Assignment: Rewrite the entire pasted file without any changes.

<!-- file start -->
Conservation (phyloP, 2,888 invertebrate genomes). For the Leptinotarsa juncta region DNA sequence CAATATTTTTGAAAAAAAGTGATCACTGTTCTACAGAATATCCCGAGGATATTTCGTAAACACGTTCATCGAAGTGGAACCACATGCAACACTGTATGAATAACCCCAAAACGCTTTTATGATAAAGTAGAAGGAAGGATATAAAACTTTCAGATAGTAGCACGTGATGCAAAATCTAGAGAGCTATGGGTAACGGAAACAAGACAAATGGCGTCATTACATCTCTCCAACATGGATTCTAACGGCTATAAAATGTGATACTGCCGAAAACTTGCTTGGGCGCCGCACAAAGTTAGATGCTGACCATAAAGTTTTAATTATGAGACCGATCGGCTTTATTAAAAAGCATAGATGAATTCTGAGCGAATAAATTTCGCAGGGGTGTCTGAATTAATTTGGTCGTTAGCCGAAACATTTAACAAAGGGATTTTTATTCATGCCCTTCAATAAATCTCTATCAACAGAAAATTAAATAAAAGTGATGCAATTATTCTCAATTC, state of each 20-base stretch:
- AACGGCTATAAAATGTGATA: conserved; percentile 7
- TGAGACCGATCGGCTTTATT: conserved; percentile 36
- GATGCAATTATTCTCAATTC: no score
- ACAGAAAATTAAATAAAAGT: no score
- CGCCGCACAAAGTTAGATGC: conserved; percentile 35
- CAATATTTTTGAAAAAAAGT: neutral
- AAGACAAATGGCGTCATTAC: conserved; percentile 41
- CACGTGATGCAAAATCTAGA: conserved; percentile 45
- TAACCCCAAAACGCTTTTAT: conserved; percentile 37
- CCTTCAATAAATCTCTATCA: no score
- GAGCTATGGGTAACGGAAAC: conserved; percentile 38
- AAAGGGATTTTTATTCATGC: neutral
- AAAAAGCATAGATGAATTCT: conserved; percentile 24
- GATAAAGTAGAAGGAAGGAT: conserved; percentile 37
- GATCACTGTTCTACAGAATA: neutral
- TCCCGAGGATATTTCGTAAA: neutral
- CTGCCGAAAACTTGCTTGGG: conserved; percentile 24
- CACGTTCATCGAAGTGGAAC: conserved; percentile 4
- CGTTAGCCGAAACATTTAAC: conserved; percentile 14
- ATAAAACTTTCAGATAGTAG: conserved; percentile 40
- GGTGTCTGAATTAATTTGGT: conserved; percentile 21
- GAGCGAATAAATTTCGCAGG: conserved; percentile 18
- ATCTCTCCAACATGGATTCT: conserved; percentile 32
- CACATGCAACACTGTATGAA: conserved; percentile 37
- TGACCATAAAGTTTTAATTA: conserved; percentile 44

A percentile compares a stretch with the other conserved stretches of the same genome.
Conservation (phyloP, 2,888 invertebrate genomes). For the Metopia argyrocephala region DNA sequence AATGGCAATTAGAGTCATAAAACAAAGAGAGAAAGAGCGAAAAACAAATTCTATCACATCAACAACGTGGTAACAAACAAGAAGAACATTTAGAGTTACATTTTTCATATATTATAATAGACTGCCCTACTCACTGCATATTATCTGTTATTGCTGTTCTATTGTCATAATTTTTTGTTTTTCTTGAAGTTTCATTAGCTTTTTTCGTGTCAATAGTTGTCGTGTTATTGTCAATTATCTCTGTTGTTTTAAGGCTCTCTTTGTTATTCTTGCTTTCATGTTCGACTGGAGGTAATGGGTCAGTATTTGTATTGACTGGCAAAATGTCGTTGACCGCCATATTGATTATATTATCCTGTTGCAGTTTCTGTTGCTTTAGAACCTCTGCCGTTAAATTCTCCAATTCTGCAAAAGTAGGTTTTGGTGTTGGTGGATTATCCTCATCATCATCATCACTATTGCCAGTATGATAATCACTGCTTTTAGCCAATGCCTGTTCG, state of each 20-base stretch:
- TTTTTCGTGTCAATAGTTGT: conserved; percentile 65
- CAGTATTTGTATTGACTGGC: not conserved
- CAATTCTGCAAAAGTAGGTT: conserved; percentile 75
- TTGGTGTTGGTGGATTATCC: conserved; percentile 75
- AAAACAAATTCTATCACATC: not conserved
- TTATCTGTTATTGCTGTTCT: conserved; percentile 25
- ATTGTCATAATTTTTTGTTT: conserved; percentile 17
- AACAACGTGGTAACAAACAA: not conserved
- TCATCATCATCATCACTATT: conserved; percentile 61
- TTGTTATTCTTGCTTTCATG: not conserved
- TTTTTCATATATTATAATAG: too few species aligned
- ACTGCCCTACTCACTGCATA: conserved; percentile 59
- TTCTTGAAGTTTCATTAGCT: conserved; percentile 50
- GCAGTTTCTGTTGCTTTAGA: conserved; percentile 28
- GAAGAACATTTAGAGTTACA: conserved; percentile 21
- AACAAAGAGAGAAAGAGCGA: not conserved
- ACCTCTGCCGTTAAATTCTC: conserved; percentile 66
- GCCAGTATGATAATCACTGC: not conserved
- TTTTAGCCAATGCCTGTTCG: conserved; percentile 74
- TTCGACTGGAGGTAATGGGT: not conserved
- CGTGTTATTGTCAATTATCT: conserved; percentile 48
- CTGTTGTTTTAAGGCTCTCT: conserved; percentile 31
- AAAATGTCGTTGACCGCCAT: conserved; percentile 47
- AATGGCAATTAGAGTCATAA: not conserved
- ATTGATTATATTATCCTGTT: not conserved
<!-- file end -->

Conservation (phyloP, 2,888 invertebrate genomes). For the Leptinotarsa juncta region DNA sequence CAATATTTTTGAAAAAAAGTGATCACTGTTCTACAGAATATCCCGAGGATATTTCGTAAACACGTTCATCGAAGTGGAACCACATGCAACACTGTATGAATAACCCCAAAACGCTTTTATGATAAAGTAGAAGGAAGGATATAAAACTTTCAGATAGTAGCACGTGATGCAAAATCTAGAGAGCTATGGGTAACGGAAACAAGACAAATGGCGTCATTACATCTCTCCAACATGGATTCTAACGGCTATAAAATGTGATACTGCCGAAAACTTGCTTGGGCGCCGCACAAAGTTAGATGCTGACCATAAAGTTTTAATTATGAGACCGATCGGCTTTATTAAAAAGCATAGATGAATTCTGAGCGAATAAATTTCGCAGGGGTGTCTGAATTAATTTGGTCGTTAGCCGAAACATTTAACAAAGGGATTTTTATTCATGCCCTTCAATAAATCTCTATCAACAGAAAATTAAATAAAAGTGATGCAATTATTCTCAATTC, state of each 20-base stretch:
- AACGGCTATAAAATGTGATA: conserved; percentile 7
- TGAGACCGATCGGCTTTATT: conserved; percentile 36
- GATGCAATTATTCTCAATTC: no score
- ACAGAAAATTAAATAAAAGT: no score
- CGCCGCACAAAGTTAGATGC: conserved; percentile 35
- CAATATTTTTGAAAAAAAGT: neutral
- AAGACAAATGGCGTCATTAC: conserved; percentile 41
- CACGTGATGCAAAATCTAGA: conserved; percentile 45
- TAACCCCAAAACGCTTTTAT: conserved; percentile 37
- CCTTCAATAAATCTCTATCA: no score
- GAGCTATGGGTAACGGAAAC: conserved; percentile 38
- AAAGGGATTTTTATTCATGC: neutral
- AAAAAGCATAGATGAATTCT: conserved; percentile 24
- GATAAAGTAGAAGGAAGGAT: conserved; percentile 37
- GATCACTGTTCTACAGAATA: neutral
- TCCCGAGGATATTTCGTAAA: neutral
- CTGCCGAAAACTTGCTTGGG: conserved; percentile 24
- CACGTTCATCGAAGTGGAAC: conserved; percentile 4
- CGTTAGCCGAAACATTTAAC: conserved; percentile 14
- ATAAAACTTTCAGATAGTAG: conserved; percentile 40
- GGTGTCTGAATTAATTTGGT: conserved; percentile 21
- GAGCGAATAAATTTCGCAGG: conserved; percentile 18
- ATCTCTCCAACATGGATTCT: conserved; percentile 32
- CACATGCAACACTGTATGAA: conserved; percentile 37
- TGACCATAAAGTTTTAATTA: conserved; percentile 44

A percentile compares a stretch with the other conserved stretches of the same genome.
Conservation (phyloP, 2,888 invertebrate genomes). For the Metopia argyrocephala region DNA sequence AATGGCAATTAGAGTCATAAAACAAAGAGAGAAAGAGCGAAAAACAAATTCTATCACATCAACAACGTGGTAACAAACAAGAAGAACATTTAGAGTTACATTTTTCATATATTATAATAGACTGCCCTACTCACTGCATATTATCTGTTATTGCTGTTCTATTGTCATAATTTTTTGTTTTTCTTGAAGTTTCATTAGCTTTTTTCGTGTCAATAGTTGTCGTGTTATTGTCAATTATCTCTGTTGTTTTAAGGCTCTCTTTGTTATTCTTGCTTTCATGTTCGACTGGAGGTAATGGGTCAGTATTTGTATTGACTGGCAAAATGTCGTTGACCGCCATATTGATTATATTATCCTGTTGCAGTTTCTGTTGCTTTAGAACCTCTGCCGTTAAATTCTCCAATTCTGCAAAAGTAGGTTTTGGTGTTGGTGGATTATCCTCATCATCATCATCACTATTGCCAGTATGATAATCACTGCTTTTAGCCAATGCCTGTTCG, state of each 20-base stretch:
- TTTTTCGTGTCAATAGTTGT: conserved; percentile 65
- CAGTATTTGTATTGACTGGC: not conserved
- CAATTCTGCAAAAGTAGGTT: conserved; percentile 75
- TTGGTGTTGGTGGATTATCC: conserved; percentile 75
- AAAACAAATTCTATCACATC: not conserved
- TTATCTGTTATTGCTGTTCT: conserved; percentile 25
- ATTGTCATAATTTTTTGTTT: conserved; percentile 17
- AACAACGTGGTAACAAACAA: not conserved
- TCATCATCATCATCACTATT: conserved; percentile 61
- TTGTTATTCTTGCTTTCATG: not conserved
- TTTTTCATATATTATAATAG: too few species aligned
- ACTGCCCTACTCACTGCATA: conserved; percentile 59
- TTCTTGAAGTTTCATTAGCT: conserved; percentile 50
- GCAGTTTCTGTTGCTTTAGA: conserved; percentile 28
- GAAGAACATTTAGAGTTACA: conserved; percentile 21
- AACAAAGAGAGAAAGAGCGA: not conserved
- ACCTCTGCCGTTAAATTCTC: conserved; percentile 66
- GCCAGTATGATAATCACTGC: not conserved
- TTTTAGCCAATGCCTGTTCG: conserved; percentile 74
- TTCGACTGGAGGTAATGGGT: not conserved
- CGTGTTATTGTCAATTATCT: conserved; percentile 48
- CTGTTGTTTTAAGGCTCTCT: conserved; percentile 31
- AAAATGTCGTTGACCGCCAT: conserved; percentile 47
- AATGGCAATTAGAGTCATAA: not conserved
- ATTGATTATATTATCCTGTT: not conserved